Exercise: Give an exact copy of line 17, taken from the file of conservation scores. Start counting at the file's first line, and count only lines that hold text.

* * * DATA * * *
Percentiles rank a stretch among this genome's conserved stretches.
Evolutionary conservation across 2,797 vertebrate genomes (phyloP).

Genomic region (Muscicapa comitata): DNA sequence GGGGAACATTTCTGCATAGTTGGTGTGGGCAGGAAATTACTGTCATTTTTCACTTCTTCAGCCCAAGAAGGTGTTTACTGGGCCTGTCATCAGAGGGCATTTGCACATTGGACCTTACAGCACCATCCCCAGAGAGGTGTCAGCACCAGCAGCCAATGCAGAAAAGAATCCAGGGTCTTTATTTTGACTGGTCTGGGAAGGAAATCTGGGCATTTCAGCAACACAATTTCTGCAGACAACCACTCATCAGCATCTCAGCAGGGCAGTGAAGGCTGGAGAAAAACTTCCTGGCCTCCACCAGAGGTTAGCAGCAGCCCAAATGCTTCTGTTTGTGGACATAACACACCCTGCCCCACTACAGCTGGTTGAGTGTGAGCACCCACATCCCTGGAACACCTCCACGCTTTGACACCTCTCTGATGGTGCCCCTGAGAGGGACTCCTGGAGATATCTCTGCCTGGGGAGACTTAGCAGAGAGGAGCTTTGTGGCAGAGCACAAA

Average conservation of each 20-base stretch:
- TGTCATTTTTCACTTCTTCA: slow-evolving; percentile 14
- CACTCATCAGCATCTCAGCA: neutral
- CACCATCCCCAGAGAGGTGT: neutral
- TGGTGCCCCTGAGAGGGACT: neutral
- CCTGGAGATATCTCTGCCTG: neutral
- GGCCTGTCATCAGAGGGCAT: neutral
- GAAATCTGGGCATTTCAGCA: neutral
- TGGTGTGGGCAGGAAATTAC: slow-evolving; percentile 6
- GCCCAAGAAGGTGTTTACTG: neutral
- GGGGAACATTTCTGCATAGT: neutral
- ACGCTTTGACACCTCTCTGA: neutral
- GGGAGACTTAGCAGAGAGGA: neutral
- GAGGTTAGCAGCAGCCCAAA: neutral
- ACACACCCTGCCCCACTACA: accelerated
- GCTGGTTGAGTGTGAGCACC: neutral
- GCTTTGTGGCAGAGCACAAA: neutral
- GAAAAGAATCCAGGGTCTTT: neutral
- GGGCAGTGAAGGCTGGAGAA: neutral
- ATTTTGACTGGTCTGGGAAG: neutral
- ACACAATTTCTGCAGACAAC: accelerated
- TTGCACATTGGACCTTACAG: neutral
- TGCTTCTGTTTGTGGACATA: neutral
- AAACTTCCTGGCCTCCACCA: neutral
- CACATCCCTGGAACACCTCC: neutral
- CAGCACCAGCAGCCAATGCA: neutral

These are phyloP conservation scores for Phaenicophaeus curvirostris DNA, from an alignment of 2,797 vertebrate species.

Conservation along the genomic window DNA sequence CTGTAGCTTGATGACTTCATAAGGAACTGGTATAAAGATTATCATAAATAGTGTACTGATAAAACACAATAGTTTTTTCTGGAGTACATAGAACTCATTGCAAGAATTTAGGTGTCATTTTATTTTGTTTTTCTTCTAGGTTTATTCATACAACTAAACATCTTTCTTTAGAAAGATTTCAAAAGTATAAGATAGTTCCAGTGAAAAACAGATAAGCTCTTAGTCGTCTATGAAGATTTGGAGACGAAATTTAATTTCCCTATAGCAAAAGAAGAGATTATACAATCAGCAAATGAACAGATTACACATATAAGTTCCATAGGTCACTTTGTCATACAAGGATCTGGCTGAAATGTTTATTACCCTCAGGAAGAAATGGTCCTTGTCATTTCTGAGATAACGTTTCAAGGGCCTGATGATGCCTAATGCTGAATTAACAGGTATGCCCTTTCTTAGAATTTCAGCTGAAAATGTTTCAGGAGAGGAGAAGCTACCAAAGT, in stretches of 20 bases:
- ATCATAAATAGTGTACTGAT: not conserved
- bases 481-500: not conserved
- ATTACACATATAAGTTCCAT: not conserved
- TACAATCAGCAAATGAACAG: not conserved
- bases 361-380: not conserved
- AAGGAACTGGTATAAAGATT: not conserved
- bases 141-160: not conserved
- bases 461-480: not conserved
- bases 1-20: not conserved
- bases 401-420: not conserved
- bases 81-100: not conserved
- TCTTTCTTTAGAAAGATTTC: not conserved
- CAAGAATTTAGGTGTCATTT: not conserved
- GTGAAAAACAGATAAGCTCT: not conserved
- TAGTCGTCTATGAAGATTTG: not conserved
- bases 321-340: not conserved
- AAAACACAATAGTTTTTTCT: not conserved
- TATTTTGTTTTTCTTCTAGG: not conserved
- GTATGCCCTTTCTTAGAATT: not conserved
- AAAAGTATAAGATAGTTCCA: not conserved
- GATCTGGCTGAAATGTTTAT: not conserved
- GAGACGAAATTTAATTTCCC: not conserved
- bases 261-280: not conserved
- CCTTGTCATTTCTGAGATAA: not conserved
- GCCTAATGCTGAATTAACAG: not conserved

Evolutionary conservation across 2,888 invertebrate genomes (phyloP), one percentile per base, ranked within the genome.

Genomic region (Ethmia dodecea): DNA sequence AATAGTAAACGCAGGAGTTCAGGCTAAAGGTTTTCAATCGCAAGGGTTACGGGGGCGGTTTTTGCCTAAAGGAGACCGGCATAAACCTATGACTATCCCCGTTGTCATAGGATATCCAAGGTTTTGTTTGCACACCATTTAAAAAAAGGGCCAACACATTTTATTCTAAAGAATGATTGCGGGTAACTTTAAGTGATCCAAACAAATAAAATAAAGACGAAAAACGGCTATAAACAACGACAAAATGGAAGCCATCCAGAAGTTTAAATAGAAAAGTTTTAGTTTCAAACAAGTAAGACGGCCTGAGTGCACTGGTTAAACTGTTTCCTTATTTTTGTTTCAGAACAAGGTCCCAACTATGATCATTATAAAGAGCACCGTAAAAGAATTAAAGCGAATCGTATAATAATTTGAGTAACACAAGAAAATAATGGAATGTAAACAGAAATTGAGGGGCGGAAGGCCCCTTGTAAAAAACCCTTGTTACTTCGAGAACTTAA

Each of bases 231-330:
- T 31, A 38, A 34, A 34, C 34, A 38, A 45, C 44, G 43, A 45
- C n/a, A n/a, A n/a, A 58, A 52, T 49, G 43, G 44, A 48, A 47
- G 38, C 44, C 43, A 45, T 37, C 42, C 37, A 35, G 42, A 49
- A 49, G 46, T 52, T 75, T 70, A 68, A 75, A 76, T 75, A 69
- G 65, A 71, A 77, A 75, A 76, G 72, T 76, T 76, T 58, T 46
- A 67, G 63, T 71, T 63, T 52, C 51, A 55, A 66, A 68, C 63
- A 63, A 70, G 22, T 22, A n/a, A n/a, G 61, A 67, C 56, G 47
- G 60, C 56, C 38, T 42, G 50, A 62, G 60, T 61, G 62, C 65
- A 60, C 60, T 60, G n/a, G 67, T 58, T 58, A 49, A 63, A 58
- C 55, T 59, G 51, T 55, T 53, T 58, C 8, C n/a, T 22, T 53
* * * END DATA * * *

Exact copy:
- GAGGTTAGCAGCAGCCCAAA: neutral